At Inverted-A Press, we are gearing up, slowly but surely, for the publication of John Wheatcroft’s The Portrait of a Lover. The current projected release date is in December of this year. The interior typesetting is done, but we are still tinkering with the cover.
Immersed as I have been with reading and re-reading The Portrait of a Lover, I have been unusually receptive to messages that touch on the subject matter of the book. So the other day, when I spotted this motto on Facebook, it gave me reason to pause: “Before you make a place in your heart for someone, make sure he is going to stay.” I can’t swear that those are the exact words, because these Facebook platitudes drift by so fast and are soon replaced by something else. One moment it is self-empowerment, and the next it is something about puppy mills. But it was something like this.
The implication is that unless you are pretty sure your love is going to be reciprocated, you shouldn’t bother to love. And perhaps not just momentary reciprocation is required. Perhaps it’s an actual commitment.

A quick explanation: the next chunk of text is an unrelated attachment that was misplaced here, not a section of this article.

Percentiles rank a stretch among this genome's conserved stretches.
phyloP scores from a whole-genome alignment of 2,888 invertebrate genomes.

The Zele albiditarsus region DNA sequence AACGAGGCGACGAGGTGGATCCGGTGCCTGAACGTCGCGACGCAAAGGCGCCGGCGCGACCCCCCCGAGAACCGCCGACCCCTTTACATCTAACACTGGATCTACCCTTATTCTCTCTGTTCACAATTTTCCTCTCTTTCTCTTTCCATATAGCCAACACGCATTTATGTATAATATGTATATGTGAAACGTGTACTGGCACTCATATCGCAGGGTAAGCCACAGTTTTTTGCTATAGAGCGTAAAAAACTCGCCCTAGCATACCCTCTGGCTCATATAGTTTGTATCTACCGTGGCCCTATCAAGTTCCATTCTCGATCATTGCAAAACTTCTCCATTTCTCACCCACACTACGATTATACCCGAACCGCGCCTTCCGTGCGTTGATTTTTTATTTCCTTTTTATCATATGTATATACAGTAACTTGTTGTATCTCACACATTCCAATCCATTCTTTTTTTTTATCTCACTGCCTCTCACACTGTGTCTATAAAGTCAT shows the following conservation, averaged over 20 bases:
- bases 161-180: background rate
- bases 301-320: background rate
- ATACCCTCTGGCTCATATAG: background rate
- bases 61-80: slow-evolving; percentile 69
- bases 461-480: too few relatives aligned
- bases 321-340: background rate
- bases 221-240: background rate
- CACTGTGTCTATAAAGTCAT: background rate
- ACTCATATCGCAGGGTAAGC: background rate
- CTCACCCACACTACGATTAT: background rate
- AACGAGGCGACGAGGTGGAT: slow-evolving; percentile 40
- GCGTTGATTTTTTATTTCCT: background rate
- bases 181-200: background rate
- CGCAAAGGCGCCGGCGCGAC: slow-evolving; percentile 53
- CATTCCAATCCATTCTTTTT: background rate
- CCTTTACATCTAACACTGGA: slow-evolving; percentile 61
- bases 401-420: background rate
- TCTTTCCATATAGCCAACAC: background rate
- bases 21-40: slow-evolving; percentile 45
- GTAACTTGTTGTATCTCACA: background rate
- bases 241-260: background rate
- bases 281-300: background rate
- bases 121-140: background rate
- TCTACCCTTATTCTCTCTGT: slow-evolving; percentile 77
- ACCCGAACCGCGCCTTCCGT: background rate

This is the social view of love: that it isn’t love, unless there is a relationship. It is the conventional view sanctioned by society: that love is a two-sided contract, which, until it is signed and sealed, can be rescinded.
But for some of us, love is not social. It is not a contract. And it cannot be taken back. Love is an emotion, which once it has us in its grip, never releases. Or if it does release us, it can be after decades of unremitting pleasure and pain. Love is torture. Love is elation. And we suffer through it all alone.
The limerent state, for this kind of love is nothing less than limerence, is not a universal condition. Not everyone falls prey to it. Not everyone can understand that the place in our heart is usurped against our will, and without our consent, and that the transaction is not negotiable.
The Portrait of a Lover by John Wheatcroft is the story of one such love. Never consummated, and hardly acknowledged by its object, it is a love that lasts a lifetime.
Look for The Portrait of a Lover on Amazon this December.
© 2o11 Aya Katz
Other Books by John Wheatcroft